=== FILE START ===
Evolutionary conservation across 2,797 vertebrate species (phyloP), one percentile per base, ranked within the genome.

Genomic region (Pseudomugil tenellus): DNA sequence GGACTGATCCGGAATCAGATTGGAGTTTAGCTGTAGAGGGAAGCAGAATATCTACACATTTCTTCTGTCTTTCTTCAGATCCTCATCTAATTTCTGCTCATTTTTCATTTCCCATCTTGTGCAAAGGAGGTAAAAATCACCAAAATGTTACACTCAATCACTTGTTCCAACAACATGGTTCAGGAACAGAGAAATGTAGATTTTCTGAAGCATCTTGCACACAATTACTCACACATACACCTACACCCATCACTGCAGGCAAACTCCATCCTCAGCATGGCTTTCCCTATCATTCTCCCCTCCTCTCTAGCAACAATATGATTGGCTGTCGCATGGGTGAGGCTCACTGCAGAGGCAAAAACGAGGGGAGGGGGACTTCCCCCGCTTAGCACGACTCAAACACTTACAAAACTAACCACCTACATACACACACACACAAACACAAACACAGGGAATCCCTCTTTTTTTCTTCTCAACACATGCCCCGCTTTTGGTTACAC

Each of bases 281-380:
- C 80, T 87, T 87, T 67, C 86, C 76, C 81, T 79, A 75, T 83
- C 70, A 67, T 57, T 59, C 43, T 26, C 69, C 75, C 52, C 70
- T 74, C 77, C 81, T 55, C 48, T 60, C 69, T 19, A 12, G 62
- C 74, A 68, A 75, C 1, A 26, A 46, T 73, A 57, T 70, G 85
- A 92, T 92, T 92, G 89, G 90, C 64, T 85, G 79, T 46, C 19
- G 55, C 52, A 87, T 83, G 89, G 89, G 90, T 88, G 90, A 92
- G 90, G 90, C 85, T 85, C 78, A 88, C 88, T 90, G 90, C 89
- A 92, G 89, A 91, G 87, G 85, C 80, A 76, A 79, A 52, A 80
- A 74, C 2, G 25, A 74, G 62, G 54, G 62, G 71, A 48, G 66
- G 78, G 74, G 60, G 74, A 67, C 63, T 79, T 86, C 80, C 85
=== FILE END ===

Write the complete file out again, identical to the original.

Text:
Evolutionary conservation across 2,797 vertebrate species (phyloP), one percentile per base, ranked within the genome.

Genomic region (Pseudomugil tenellus): DNA sequence GGACTGATCCGGAATCAGATTGGAGTTTAGCTGTAGAGGGAAGCAGAATATCTACACATTTCTTCTGTCTTTCTTCAGATCCTCATCTAATTTCTGCTCATTTTTCATTTCCCATCTTGTGCAAAGGAGGTAAAAATCACCAAAATGTTACACTCAATCACTTGTTCCAACAACATGGTTCAGGAACAGAGAAATGTAGATTTTCTGAAGCATCTTGCACACAATTACTCACACATACACCTACACCCATCACTGCAGGCAAACTCCATCCTCAGCATGGCTTTCCCTATCATTCTCCCCTCCTCTCTAGCAACAATATGATTGGCTGTCGCATGGGTGAGGCTCACTGCAGAGGCAAAAACGAGGGGAGGGGGACTTCCCCCGCTTAGCACGACTCAAACACTTACAAAACTAACCACCTACATACACACACACACAAACACAAACACAGGGAATCCCTCTTTTTTTCTTCTCAACACATGCCCCGCTTTTGGTTACAC

Each of bases 281-380:
- C 80, T 87, T 87, T 67, C 86, C 76, C 81, T 79, A 75, T 83
- C 70, A 67, T 57, T 59, C 43, T 26, C 69, C 75, C 52, C 70
- T 74, C 77, C 81, T 55, C 48, T 60, C 69, T 19, A 12, G 62
- C 74, A 68, A 75, C 1, A 26, A 46, T 73, A 57, T 70, G 85
- A 92, T 92, T 92, G 89, G 90, C 64, T 85, G 79, T 46, C 19
- G 55, C 52, A 87, T 83, G 89, G 89, G 90, T 88, G 90, A 92
- G 90, G 90, C 85, T 85, C 78, A 88, C 88, T 90, G 90, C 89
- A 92, G 89, A 91, G 87, G 85, C 80, A 76, A 79, A 52, A 80
- A 74, C 2, G 25, A 74, G 62, G 54, G 62, G 71, A 48, G 66
- G 78, G 74, G 60, G 74, A 67, C 63, T 79, T 86, C 80, C 85